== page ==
Make use of multiple CPUs/cores to load and parse many files

I have many data files that I need to load into Octave, and parse/process the data in each data file. The whole process is rather slow, since the data files are in a specific ASCII format, and the data processing needs a bunch of string manipulations, which tend to be slow.

I am currently reading and processing one file after another, which uses only a single CPU/core. The whole process could be much faster if I could make use of multiple CPUs/cores to load and process the files in parallel. However, I have no clue how to achieve this in Octave. It would be great if someone could point me in the right direction or provide some hints or ideas.


probably not exactly the answer you’re looking for, but the low tech way I accomplished this for a similar ascii file processing task over the past few years was simply by opening four instances of Octave without the gui and partitioning the files into four groups in separate folders. The operating system did a good enough job load sharing the tasks and each generally occupied a full core of my machine.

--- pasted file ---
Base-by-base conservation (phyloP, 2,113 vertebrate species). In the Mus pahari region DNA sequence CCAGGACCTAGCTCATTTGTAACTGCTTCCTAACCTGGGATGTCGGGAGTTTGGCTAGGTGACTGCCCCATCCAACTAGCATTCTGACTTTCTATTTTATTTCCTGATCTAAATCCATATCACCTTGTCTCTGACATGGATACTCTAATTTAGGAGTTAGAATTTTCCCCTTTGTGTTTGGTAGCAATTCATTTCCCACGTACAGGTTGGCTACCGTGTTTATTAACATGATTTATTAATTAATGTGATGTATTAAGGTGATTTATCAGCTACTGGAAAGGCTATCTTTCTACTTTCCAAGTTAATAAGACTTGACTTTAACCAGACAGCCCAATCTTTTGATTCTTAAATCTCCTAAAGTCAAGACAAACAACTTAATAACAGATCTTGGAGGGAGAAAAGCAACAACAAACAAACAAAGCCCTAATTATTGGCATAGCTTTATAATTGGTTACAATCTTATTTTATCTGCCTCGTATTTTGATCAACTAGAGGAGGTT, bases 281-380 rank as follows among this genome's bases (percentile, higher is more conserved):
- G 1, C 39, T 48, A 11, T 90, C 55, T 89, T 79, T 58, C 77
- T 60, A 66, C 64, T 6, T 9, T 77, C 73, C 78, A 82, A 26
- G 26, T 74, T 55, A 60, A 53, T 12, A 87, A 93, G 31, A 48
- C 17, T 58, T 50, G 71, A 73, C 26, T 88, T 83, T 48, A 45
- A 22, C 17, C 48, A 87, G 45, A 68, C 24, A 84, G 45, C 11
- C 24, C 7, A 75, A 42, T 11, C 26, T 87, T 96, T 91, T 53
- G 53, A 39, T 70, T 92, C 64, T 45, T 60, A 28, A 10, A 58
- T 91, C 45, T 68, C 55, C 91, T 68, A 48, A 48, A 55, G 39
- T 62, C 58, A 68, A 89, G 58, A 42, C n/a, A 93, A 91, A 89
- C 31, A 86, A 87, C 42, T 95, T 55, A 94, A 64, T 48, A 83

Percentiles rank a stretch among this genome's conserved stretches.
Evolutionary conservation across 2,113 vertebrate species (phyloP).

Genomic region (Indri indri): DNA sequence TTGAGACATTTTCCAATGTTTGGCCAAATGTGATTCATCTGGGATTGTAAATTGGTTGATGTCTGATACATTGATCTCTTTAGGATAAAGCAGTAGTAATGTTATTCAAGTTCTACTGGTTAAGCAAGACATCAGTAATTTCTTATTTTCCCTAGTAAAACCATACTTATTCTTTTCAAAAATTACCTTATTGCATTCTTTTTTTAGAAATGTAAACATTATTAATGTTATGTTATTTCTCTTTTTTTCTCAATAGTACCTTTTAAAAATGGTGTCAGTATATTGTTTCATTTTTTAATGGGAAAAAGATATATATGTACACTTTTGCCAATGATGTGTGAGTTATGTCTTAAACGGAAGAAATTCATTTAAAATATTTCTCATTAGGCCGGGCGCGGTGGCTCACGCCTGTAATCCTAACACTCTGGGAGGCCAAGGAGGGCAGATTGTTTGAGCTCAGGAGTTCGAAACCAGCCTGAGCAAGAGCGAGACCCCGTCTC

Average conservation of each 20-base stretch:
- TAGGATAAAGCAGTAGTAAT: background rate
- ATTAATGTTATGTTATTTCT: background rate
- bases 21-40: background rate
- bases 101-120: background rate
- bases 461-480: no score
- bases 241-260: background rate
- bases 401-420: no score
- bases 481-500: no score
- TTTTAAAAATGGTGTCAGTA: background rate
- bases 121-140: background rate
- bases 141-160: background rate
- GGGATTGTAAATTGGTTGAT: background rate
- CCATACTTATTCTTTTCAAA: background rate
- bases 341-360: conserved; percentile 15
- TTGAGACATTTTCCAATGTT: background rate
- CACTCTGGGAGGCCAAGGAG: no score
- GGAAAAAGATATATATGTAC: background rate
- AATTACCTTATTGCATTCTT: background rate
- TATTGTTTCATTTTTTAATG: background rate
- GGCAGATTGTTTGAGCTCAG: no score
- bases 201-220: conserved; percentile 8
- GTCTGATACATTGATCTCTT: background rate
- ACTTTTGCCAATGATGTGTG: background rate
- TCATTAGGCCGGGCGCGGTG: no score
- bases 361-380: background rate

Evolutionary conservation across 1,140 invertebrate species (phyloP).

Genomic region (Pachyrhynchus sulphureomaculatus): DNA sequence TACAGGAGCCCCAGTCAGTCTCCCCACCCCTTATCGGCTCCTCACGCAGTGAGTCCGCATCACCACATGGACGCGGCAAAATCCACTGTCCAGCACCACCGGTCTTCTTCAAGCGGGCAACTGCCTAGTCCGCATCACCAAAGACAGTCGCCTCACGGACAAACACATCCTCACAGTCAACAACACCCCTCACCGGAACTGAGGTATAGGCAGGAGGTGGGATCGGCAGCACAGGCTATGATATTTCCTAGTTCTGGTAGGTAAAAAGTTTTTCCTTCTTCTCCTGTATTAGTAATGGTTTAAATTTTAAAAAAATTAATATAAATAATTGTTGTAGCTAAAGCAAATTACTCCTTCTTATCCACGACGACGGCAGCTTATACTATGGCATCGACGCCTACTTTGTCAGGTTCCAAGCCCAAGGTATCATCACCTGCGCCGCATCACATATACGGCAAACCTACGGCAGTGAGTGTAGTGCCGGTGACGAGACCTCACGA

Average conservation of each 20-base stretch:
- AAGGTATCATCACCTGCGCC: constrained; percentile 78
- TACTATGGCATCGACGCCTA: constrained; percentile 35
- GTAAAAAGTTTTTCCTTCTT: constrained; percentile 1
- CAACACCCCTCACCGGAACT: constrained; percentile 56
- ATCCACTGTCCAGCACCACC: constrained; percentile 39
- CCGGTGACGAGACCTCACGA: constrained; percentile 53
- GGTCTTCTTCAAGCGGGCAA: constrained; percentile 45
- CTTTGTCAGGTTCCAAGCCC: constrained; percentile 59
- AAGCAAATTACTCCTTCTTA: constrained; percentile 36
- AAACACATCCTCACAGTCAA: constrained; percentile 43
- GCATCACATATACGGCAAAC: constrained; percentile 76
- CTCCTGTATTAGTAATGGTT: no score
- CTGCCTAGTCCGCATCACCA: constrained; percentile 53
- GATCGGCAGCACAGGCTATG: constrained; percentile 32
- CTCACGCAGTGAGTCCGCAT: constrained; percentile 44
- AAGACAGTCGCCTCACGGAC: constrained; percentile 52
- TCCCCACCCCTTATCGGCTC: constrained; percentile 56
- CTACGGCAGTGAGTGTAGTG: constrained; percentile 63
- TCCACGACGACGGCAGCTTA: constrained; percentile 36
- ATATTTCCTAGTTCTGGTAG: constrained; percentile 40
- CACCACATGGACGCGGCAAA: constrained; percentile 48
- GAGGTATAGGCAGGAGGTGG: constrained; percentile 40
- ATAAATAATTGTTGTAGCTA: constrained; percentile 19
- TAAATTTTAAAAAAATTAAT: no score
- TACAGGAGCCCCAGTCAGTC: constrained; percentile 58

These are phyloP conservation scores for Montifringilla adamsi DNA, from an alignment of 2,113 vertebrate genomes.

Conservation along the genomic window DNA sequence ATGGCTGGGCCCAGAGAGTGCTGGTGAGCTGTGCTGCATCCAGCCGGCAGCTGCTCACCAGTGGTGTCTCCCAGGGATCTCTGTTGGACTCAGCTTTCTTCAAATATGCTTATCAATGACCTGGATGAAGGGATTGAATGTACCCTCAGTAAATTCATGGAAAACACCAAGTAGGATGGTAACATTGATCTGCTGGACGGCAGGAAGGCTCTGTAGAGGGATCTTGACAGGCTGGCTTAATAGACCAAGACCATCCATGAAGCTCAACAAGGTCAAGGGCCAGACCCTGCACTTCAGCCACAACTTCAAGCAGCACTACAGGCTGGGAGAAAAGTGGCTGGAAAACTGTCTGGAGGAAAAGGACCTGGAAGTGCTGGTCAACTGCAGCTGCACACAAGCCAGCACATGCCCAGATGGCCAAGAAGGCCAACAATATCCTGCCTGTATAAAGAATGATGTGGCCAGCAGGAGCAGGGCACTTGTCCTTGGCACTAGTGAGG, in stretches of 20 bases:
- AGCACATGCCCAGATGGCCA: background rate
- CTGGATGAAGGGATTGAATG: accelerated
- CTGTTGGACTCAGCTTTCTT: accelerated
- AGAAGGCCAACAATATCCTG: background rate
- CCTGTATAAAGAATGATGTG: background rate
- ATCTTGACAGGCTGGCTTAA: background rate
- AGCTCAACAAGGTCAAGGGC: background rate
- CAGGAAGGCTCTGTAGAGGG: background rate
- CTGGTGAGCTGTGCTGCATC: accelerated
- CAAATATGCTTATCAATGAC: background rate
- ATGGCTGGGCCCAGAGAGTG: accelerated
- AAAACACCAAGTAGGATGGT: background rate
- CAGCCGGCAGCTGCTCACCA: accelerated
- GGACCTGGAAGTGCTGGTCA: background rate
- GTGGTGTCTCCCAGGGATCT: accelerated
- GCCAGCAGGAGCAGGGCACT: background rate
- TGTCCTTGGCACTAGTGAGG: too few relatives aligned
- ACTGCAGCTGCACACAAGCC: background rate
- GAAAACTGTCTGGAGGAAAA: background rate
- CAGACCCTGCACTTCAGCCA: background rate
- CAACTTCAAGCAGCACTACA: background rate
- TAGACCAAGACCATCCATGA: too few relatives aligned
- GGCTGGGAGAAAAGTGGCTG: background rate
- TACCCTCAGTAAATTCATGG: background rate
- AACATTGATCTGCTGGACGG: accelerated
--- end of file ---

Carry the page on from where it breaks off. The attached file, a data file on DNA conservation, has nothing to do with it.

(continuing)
For something more complicated, where the parallelization necessarily needs to occur organically within your program, there is a parallel package meant to assist with this.


Another choice would be to go outside Octave; It is really meant for numerical calculations.

If you are doing a lot of reading, text parsing, and writing then something like Perl or Python is a better choice.

@rik has a good point. in my case I was reading the data from all of the files into Octave for compilation and further processing. While Octave can just do file i/o, what sort of processing are you doing with the data? that might help determine what approach makes sense.

Thanks for your insights so far.

The data import is part of a larger toolbox for manipulating and processing data from measurement instruments. If it was a one-off thing, I’d probably do the splitting of the work “manually”, using multiple instances of Octave. However, that’s not possible here.